#1 Kings vs #5 Aces

LVA_vs_MEX_Playoff_GFX.png

 

The other series was between the #1 seed Mexico City Kings and the #5 seed Las Vegas Aces. The Aces accomplished more than they’d have been expected to by even getting to this round, as the #5 seed is technically an underdog to the #4 seed (although often not by much, and in this season the difference was a 5 point deficit to the Saskatoon Wild). Compared to the other series, this one shouldn’t have been as close, it should have been a fairly straightforward series in favor of the Kings. Unlike the other series, this one very much stayed true to form, and was in fact a comfortable Kings win, although nothing is ever as easy in practice as it looks on paper. Game 1, much like game 1 of the other series, set the tone for how the series would go. For the first (but not only) time this round, the Kings would score often enough early to chase Thadius Sales and cause Aksu Maronen to come into the game. The first two goals were actually for the Aces, but ultimately the Kings overwhelmed them, putting five past Sales out of the first 20 shots en route to a 7-3 win. 

 

Game 2 looked a little better for the Aces, but it still wouldn’t be enough. After the first period they kept even, heading back to the locker room at 1-1. The second would not go their way, and the Kings took a 3-1 lead, which they would increase to 4-1 early in the third. The Aces would ultimately pull one back, but it wasn’t enough as it finished 4-2. Still, a closer result (and a higher shot total for the Aces in game 2 than the Kings) would give them confidence heading into game 3. Two goals in the first period would find the Aces on the front foot, and they’d carry that momentum throughout the game to a 4-1 win that was less than a period away from a shutout. They also figured out that the best way to prevent Sales getting chased is to limit the shots he faces, only allowing 13 (12 saves). Unfortunately, that would be the last time he’d see the end of a game. In Game 4, the first period would be even again at 1-1, but the second was all Kings. They’d go into the third up 4-1, ultimately winning the game 5-1and putting the Aces on the edge of elimination. The Kings would go into game 5 with two big goals in the first period, and an early one in the second to go up 3-0. The Aces would quickly nip one back, only to concede yet again toward the end of the second. This was enough to push Sales out for the third time this series, and put the Kings a single period away from the finals. Artair McCloud would come out of the gate and pull another goal back for the Aces, closing to 4-2, but it would be the last goal the Aces would score on the season, as the Kings simply put two more past Maronen and closed out the game and the series.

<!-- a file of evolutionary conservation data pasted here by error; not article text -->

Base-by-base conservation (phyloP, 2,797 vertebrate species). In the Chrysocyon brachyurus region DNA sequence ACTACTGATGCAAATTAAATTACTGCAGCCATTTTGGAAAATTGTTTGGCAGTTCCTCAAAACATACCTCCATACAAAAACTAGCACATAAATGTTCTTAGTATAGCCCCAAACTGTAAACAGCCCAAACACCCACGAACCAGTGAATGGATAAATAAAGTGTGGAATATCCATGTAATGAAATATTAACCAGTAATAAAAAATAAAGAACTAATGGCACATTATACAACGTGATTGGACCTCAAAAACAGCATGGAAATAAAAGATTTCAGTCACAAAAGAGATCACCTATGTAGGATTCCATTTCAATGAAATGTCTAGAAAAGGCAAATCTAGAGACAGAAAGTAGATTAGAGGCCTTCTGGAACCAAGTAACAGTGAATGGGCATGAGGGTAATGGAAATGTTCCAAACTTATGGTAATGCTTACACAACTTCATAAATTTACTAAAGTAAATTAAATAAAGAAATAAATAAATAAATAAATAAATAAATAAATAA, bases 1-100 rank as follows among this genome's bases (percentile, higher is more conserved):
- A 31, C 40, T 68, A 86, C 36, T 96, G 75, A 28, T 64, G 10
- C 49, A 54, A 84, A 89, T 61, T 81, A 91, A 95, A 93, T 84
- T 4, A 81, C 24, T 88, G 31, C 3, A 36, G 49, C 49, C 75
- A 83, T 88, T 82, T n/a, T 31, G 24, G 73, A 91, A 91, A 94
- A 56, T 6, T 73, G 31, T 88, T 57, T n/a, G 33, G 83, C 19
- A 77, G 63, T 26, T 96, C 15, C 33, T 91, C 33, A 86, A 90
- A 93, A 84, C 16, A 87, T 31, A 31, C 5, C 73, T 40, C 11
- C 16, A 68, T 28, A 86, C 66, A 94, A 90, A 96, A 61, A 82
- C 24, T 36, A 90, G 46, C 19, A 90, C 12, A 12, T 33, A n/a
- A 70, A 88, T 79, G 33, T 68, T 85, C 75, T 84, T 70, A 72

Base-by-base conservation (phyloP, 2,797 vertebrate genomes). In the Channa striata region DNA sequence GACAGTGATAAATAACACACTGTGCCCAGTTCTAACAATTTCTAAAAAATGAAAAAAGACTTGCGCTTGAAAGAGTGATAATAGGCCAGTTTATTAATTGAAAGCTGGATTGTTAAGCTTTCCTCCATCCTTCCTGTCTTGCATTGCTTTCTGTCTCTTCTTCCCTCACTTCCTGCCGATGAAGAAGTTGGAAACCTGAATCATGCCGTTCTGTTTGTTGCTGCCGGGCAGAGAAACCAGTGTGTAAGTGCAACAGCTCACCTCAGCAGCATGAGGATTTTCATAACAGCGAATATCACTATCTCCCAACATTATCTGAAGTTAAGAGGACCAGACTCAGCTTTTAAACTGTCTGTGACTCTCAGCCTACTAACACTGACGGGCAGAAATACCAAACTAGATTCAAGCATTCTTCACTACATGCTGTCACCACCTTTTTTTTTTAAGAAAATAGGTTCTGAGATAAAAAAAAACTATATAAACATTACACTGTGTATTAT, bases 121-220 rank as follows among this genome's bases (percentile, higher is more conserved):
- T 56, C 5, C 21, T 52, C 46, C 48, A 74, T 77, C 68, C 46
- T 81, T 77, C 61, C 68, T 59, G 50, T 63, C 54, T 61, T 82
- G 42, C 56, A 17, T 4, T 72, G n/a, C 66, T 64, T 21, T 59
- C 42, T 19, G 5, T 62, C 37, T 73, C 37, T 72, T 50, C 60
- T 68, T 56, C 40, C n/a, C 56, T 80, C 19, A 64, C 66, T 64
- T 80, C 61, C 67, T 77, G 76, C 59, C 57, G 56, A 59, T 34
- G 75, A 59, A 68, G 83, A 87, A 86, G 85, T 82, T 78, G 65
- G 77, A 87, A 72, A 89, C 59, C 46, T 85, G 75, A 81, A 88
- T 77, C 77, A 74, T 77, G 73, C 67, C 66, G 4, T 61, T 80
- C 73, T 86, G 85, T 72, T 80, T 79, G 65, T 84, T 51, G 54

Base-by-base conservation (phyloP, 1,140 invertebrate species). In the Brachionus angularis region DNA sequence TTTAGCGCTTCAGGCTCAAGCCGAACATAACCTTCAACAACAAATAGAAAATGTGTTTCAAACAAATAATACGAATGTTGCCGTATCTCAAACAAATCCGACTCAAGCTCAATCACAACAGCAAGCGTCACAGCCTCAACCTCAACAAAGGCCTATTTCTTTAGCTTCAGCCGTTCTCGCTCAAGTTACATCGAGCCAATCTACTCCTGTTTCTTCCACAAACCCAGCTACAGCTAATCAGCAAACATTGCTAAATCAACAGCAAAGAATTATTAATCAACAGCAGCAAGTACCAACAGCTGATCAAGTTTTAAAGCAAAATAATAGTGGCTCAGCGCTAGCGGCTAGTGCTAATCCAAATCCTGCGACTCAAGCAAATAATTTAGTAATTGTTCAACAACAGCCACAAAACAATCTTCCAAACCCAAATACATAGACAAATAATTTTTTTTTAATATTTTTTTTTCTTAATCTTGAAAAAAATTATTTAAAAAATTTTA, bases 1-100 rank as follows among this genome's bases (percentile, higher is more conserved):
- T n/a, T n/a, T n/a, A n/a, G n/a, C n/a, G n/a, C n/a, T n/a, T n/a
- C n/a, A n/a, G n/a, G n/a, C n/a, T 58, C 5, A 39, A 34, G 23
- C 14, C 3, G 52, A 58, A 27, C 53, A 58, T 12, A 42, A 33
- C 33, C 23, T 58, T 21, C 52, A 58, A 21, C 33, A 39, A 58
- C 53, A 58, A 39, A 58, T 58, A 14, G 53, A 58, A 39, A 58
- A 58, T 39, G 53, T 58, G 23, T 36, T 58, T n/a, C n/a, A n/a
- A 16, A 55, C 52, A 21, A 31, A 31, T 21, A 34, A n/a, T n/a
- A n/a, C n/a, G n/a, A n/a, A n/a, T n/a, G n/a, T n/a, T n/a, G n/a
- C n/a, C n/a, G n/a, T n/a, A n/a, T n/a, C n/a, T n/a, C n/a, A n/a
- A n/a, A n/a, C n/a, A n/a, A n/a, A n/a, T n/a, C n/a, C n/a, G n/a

This will pit the Reapers and Kings against each other in the finals, with the winner taking home a much deserved Founders Cup. Neither team has lost more than one game in any series coming into this, with the Kings beating the Halifax 21st in the first round in 5 games, followed by the Aces in the same, and the Reapers sweeping the Yukon Rush en route to their Marlins series. In the regular season, the Kings were the stronger team, but in the playoffs so far there hasn’t been much separating the two.

Edited by diamond_ace